Many states and cities are looking to take back control of their money by setting up a Public Bank, like the 97-year old Bank of North Dakota. Leading the charge - to lower the charge s to states and cities - is the Public Banking Institute. Besides lowering costs, a Public Bank can create jobs, stabilize the local economy as a counter-cyclical investment, and protect local assets in the case of commercial bank failures or general economic decline. During the 2008-09 crisis, the Bank of North Dakota had a record year of profits, and it has continued to have them to the present day, even during 2015's oil and gas price collapse, despite that state's heavy reliance on those industries.
I have been the New York State Coordinator for the Public Banking Institute since 2010,and recently became a Senior Advisor as well, based partly on my work in modeling Public Banks for over 2 dozen cities, regions and states, now formalized into a 3-spreadsheet workbook. This is now described in a 20-page document "How to Create a Public Bank."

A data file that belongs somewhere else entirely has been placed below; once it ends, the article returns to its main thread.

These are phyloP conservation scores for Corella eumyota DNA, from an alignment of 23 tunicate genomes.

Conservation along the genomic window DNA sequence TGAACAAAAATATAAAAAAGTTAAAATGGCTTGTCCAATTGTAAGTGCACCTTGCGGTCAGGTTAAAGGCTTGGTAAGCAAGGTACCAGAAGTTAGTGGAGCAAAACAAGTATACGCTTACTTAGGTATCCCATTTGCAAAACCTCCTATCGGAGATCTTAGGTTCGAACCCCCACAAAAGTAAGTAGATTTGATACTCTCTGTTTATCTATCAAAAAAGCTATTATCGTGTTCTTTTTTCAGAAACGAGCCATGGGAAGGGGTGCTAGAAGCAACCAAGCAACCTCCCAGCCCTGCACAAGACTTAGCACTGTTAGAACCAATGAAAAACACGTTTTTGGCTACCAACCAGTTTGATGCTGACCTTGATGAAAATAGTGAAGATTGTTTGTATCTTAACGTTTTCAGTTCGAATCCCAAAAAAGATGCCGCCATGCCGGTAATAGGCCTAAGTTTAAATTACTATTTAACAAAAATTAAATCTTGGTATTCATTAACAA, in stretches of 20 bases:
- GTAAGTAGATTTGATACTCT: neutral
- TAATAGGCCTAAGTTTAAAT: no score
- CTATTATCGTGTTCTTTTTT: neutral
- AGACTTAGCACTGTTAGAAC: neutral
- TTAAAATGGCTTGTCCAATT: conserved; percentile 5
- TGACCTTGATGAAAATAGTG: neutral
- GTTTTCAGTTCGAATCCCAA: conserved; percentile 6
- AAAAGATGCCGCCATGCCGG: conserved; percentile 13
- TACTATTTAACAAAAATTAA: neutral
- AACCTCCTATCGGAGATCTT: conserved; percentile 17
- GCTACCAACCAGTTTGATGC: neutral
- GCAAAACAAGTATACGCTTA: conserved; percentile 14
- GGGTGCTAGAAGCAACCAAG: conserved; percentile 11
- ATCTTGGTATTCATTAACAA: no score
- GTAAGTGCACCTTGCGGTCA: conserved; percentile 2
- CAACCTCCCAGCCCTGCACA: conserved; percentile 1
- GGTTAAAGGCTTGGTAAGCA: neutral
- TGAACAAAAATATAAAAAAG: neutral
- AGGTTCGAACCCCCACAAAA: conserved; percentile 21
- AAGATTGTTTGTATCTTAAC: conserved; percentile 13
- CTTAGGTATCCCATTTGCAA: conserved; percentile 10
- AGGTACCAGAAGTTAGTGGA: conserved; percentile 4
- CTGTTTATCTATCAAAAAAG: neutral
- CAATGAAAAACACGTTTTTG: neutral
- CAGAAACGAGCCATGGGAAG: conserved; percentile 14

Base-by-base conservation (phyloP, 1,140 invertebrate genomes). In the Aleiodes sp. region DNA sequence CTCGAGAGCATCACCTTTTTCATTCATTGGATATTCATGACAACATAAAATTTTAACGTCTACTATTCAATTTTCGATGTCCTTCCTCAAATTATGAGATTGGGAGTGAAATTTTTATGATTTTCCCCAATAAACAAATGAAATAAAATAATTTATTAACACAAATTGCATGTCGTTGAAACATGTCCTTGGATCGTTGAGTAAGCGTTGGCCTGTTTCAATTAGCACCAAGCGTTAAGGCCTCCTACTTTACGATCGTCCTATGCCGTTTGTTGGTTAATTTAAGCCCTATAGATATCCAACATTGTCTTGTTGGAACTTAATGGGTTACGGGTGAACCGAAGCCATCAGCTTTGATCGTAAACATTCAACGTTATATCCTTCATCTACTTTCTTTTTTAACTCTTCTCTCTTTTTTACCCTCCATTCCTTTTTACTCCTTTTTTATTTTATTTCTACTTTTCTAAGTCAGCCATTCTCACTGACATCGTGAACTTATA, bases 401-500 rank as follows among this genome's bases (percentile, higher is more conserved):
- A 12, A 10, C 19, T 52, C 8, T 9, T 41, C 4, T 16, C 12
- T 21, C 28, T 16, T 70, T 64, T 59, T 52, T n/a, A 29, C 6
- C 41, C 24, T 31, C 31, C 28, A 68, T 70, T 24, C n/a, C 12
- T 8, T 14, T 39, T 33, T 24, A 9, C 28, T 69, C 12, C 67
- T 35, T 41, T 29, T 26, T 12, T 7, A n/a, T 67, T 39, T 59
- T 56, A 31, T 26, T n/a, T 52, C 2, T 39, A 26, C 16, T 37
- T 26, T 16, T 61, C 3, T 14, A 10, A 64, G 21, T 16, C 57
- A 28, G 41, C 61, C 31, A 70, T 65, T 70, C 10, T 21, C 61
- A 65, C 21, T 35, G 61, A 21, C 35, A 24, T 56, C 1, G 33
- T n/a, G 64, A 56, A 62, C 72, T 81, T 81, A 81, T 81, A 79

Using this model based on Oakland, California, on August 2, 2016, I was asked to present the process of setting up, running, and returning profits from, a Public Bank, to the 42-year old social justice organization, Wespac, located in White Plains, New York.
About 20 people attended, including Rachel Estrade, who works for Yonkers' Assembly Member Shelly Mayer, several local activists, and my co-presenter Jane Bloomer. My portion begins at the 13:00 minute mark and runs until the end from there.
I had a follow-up meeting with the Mayor of White Plains, Thomas M. Roach and Council Member Milagros Lecuona, on whose radio show I appeared with Jane Bloomer a few weeks ago. We had a good preliminary meeting and I plan to follow up, along with the newly forming subcommittee on Public Banking from Wespac.
There are many obstacles to forming a public bank - two of which are the state control of the pension fund that could be used to capitalize such a bank, and the restrictions on how city money may be invested (see video). But creating the operational requirements are no longer one of the restrictions, if the political entity can follow such models as the one I laid out for Oakland and other cities and states above. Hopefully, the law will follow.
After all, where there's a will, there's a way, as North Dakota discovered nearly 100 years ago.